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September 15, 2017

Quintessentially British Food

Quintessentially British Food

From sparkling wine and oysters to cured meat and berries, World Food Tour celebrates some of the greatest produce in the United Kingdom

As a nation, we are becoming increasingly eager to eat closer to home and preserve taste traditions; British produce has never tasted better—or been more popular. Consumers are now more interested in knowing where their food comes from, a major factor fuelling small-scale and local production. They’re even willing to spend a little more money to ensure their food purchases help create local jobs, promote local economies and safeguard the environment. Read on for our selection of great British products—it will leave you seriously wondering whether there is still a need to look abroad for great food. 

Sparkling wine 

The country’s wine industry was blessed with a record year in 2016—revenues soared by 16 percent to 

£132 million according to online business finance company, Funding Options. British sparkling wine has seen a dramatic rise in popularity over the past few years. Over 500 vineyards produce millions of bottles a year; five of the most celebrated names—Chapel Down, Nyetimber, Camel Valley, Denbies and Gusborn—produce more than five million alone. With milder climates being one of the main reasons for this welcome shift in the industry, it’s no wonder leading producers in countries like France are looking at us with envy.

Berries 

The British soft fruit industry has seen a steady rise in the past decade. Locally-grown strawberries and raspberries now represent one of the most successful UK markets—their sales have risen by over 130 percent over the last four years. Previously seen as unreliable products prone to disease, damage and ruin due to unpredictable weather conditions, soft fruit is now an industry that’s able to keep up with its demand. This, in part, is due to the use of polytunnels—movable temporary plastic structures consisting of a tubular steel framework of hoops that provide protection to the fruit.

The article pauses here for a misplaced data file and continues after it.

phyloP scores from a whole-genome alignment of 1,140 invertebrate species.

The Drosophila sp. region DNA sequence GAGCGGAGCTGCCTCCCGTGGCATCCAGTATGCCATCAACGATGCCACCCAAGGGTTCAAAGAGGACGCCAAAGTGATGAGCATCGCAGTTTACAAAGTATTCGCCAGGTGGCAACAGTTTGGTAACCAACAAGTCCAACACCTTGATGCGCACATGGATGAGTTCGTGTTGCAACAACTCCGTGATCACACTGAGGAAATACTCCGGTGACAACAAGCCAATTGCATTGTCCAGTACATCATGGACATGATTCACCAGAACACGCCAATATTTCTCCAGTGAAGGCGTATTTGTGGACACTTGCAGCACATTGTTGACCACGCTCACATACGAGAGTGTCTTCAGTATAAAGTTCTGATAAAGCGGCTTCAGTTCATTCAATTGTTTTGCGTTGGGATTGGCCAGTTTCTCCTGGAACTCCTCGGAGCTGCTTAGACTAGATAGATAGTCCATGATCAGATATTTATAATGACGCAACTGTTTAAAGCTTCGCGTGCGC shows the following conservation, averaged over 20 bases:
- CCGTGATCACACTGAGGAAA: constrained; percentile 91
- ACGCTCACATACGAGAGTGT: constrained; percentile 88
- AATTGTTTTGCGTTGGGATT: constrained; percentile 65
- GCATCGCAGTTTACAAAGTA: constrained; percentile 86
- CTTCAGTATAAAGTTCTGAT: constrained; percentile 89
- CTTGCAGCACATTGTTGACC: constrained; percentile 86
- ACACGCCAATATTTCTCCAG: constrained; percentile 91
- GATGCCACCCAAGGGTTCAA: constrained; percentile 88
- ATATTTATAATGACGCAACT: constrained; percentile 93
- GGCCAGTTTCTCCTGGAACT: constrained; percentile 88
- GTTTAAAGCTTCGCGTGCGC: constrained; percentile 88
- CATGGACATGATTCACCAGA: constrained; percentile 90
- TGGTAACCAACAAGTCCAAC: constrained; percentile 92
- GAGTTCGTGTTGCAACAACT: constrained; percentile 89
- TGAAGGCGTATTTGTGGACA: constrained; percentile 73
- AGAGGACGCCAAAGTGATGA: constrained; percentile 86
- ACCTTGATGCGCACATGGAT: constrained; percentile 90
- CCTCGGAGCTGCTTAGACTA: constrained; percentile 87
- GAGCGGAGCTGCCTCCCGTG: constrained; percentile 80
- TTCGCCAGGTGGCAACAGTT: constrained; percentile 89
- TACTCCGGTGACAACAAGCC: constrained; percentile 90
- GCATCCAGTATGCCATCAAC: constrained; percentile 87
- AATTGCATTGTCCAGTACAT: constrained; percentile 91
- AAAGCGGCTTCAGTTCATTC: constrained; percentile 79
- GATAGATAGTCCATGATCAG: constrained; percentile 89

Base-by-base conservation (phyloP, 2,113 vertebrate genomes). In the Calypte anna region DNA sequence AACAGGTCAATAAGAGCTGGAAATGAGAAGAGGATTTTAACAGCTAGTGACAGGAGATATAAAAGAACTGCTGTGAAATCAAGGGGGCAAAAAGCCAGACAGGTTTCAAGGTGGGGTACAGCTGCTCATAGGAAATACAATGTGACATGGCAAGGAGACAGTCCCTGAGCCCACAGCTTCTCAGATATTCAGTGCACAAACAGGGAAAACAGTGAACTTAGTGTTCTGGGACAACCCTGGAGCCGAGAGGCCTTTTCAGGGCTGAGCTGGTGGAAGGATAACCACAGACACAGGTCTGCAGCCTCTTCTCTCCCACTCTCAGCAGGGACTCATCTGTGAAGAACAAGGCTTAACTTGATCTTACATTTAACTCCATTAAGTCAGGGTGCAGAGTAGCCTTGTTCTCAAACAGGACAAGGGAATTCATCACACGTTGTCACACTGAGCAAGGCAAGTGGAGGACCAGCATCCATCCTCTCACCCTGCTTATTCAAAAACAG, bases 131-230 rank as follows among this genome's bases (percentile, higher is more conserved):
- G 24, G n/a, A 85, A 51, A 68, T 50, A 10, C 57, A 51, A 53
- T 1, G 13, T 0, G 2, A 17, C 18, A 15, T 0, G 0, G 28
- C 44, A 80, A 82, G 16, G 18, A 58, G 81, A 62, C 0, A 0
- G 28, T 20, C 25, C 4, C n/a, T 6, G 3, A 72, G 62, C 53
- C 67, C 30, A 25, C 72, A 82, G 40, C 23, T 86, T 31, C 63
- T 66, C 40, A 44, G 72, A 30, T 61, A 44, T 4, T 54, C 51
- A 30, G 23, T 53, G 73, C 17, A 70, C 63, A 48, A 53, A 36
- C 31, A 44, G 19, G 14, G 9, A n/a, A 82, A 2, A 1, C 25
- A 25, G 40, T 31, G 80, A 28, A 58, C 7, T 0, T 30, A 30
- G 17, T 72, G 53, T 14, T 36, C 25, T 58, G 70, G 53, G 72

Berries 

The British soft fruit industry has seen a steady rise in the past decade. Locally-grown strawberries and raspberries now represent one of the most successful UK markets—their sales have risen by over 130 percent over the last four years. Previously seen as unreliable products prone to disease, damage and ruin due to unpredictable weather conditions, soft fruit is now an industry that’s able to keep up with its demand. This, in part, is due to the use of polytunnels—movable temporary plastic structures consisting of a tubular steel framework of hoops that provide protection to the fruit. 

Craft beer & real ale 

As a beer-brewing country, we are beginning to be (rightly) recognised for our production of top fermented cask beer—or real ale. This product finishes maturing in pub cellars rather than in breweries and is exclusively sold with natural carbonation. Styles include brown ale, bitter, mild, old ale, stout, porter and India Pale Ale. The last decade has certainly seen an explosion of interest in craft beer—the choice presently available to aficionados of the drink is unparalleled. Visit Bristol and East London for a spot of beer tasting; the microbrewery industry has truly flourished here.